Travel Respiratory Therapist Jobs in Oregon

Embark on a rewarding opportunity as a travel respiratory therapist in Oregon. With its diverse landscapes, vibrant cities, and rich history, Oregon presents an outstanding experience for healthcare professionals seeking new prospects. Portland, Eugene, and Salem stand out as premier destinations for travel respiratory therapists in the Beaver State, each exuding unique charm and offering a wide array of recreational activities.

16 Oregon Travel Respiratory Therapist jobs available


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Oregon Travel Respiratory Therapy FAQ

The median salary for Respiratory Therapists in the state of Oregon was $76,140 per year or $36.61 per hour in 2022 with most earning an annual salary between $62,220 and $79,340 according to the U.S. Bureau of Labor Statistics. Entry-level jobs in Oregon or those with the lowest 10% salary earned around $60,110, while the highest 10% earned more than $96,630. Oregon ranks 10 in median annual salary for Respiratory Therapists, though when adjusted to the relative cost of living, Oregon ranks at 44.

Typically, travel respiratory therapy jobs will provide higher hourly and weekly pay than permanent positions in the same specialty, facility, and location. The estimated weekly gross pay listed for travel rt jobs is based on the specified hours per week listed on job cards and includes available stipend amounts.

To become a Respiratory Therapist in Oregon, you must meet the education and licensure requirements set forth by the Oregon Health Licensing Office. Applicants must complete a Board-approved Respiratory Therapy program of study and pass the National Board for Respiratory Care examination. Additionally, they must submit a completed application with the required fees and documents to the Health Licensing Office. Successful applicants receive a license to practice Respiratory Therapy in the state of Oregon. For more information, please visit the Health Licensing Office's Respiratory Therapist page and review the licensing application.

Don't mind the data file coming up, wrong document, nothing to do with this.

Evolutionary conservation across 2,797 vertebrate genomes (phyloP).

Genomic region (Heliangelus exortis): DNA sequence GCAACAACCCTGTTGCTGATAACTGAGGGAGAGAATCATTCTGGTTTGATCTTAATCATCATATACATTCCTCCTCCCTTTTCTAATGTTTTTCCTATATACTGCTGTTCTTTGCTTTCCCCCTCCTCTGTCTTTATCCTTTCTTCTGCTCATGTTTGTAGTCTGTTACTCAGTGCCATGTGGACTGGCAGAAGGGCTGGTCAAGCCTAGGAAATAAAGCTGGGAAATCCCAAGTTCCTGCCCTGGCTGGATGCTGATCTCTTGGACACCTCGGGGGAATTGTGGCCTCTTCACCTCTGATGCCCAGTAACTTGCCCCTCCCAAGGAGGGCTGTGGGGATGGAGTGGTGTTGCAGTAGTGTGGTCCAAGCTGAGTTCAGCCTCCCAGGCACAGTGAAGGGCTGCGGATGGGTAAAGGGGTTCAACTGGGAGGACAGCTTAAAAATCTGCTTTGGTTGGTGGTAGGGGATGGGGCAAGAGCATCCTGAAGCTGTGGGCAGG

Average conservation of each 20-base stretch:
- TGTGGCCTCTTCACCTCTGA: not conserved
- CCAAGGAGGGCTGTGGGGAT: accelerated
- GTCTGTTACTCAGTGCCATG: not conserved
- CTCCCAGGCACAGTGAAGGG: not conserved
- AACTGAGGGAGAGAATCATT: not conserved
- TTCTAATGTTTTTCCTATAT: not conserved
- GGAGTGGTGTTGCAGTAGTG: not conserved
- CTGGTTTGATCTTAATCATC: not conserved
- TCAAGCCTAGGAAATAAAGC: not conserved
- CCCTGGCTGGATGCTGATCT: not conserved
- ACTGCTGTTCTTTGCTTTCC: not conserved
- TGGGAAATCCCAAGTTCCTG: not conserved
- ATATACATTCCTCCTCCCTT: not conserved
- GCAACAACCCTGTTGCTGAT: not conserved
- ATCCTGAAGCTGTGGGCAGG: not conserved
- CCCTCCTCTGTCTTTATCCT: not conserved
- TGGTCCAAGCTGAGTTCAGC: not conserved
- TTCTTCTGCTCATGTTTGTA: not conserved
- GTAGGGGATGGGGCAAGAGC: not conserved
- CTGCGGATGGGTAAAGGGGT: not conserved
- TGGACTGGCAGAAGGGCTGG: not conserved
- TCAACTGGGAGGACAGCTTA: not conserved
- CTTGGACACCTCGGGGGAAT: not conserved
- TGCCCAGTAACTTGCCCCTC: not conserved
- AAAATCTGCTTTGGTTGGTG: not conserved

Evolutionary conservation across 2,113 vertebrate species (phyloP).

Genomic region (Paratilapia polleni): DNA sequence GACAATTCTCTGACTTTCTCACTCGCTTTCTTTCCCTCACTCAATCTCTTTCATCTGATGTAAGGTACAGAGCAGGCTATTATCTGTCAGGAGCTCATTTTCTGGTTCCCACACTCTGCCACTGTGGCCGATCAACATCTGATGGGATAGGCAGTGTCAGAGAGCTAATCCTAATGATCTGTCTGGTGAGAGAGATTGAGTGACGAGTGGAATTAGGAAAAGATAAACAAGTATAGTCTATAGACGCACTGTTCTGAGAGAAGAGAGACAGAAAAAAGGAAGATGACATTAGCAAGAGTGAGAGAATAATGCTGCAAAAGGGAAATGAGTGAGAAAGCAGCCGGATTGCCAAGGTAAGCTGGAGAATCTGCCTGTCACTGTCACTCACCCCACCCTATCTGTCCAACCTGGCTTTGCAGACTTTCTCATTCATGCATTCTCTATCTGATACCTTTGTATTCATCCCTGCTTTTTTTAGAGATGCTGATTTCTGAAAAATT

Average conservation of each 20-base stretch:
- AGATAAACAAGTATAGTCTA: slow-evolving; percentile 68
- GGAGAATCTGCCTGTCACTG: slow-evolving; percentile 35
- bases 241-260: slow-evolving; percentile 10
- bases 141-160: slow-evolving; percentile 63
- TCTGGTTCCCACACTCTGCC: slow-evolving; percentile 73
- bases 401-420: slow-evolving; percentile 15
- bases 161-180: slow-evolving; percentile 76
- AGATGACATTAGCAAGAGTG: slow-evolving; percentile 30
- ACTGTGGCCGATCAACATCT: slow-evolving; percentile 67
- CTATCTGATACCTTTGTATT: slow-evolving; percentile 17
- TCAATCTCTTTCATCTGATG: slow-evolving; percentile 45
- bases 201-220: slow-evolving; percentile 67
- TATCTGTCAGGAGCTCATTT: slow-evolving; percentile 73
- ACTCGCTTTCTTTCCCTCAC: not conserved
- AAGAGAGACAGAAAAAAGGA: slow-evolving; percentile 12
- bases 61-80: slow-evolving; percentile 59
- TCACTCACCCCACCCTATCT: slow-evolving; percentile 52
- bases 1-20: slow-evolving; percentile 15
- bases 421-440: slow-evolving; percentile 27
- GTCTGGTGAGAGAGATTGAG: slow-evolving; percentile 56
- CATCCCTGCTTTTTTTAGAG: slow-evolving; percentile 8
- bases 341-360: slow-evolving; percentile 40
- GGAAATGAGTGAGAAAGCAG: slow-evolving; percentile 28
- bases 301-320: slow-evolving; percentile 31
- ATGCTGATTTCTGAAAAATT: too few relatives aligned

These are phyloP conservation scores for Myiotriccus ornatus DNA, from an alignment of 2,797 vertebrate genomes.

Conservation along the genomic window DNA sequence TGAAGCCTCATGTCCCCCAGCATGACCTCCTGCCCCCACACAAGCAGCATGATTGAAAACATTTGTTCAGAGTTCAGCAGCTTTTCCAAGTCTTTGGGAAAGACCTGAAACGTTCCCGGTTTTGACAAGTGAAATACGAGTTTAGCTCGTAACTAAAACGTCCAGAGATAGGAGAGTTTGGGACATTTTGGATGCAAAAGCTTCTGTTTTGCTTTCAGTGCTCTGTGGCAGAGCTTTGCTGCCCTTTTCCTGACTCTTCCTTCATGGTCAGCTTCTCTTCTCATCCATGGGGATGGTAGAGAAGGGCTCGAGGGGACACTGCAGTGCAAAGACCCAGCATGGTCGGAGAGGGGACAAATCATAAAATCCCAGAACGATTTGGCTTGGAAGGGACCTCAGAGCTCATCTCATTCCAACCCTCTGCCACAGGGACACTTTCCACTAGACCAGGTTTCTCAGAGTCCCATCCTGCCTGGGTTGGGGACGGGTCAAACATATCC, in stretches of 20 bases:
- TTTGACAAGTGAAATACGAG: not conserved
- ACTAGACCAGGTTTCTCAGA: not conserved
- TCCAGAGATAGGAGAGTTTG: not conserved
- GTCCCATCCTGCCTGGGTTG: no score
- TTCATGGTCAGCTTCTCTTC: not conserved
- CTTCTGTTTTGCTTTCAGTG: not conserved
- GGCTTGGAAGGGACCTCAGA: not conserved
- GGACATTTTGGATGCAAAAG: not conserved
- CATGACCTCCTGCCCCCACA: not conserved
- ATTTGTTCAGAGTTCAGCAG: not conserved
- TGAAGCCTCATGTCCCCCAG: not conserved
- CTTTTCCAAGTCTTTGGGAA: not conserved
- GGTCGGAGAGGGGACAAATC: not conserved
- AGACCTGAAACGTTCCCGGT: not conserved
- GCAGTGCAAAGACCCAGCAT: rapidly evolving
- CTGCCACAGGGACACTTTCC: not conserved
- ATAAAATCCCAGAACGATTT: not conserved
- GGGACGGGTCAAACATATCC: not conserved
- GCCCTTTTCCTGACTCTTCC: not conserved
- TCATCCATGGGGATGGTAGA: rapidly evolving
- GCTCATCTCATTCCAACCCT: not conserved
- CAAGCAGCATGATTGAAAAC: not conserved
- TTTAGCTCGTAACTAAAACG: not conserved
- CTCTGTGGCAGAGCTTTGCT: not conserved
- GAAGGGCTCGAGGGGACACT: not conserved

Certified Respiratory Therapist (CRT)

The CRT certification is a measure of essential knowledge, skills, and abilities required of respiratory therapists at entry into practice. The candidate must be a graduate of at least a two-year degree program supported or accredited by the Commission on Accreditation for Respiratory Care (CoARC) CoARC and have achieved a low-cut score on the TMC to earn the CRT credential. The TMC education requirement may make them ineligible for the next level of the TMC exam.

Registered Respiratory Therapist (RRT)

The RRT certification recognizes the individual as having advanced clinical skills, advanced decision-making skills, and further training to act in a consulting role in matters concerning patient care planning and treatment. The candidate must be a graduate of a two-year or a four-year degree program accredited by CoARC, have achieved the high cut score on the TMC, and passed the Clinical Simulation Examination (CSE) portion of the exam to earn the Registered Respiratory Therapist credential. For these reasons, the RRT credential is generally preferred by most employers.

Respiratory therapists are highly trained healthcare professionals who specialize in the evaluation, diagnosis, and treatment of breathing and other respiratory disorders. Registered Respiratory Therapists (RRTs) and Certified Respiratory Therapists (CRTs) work to improve the quality of life of patients of all ages, from neonates to the elderly, with a wide range of respiratory issues. Through their expert knowledge and skills, RRTs and CRTs are qualified to conduct evaluations on patients' lung and breathing functions using tests such as spirometry and arterial blood gas analysis. They also develop personalized treatment plans for their patients, based on the specific disorder they have been diagnosed with, such as asthma or COPD. In addition to developing treatment plans, RRTs and CRTs administer medications and treatments, such as inhalers, nebulizers, and oxygen therapy, to help manage and improve patients' respiratory function. RRTs may also perform chest physiotherapy and other breathing exercises to help clear mucus from the lungs and improve breathing.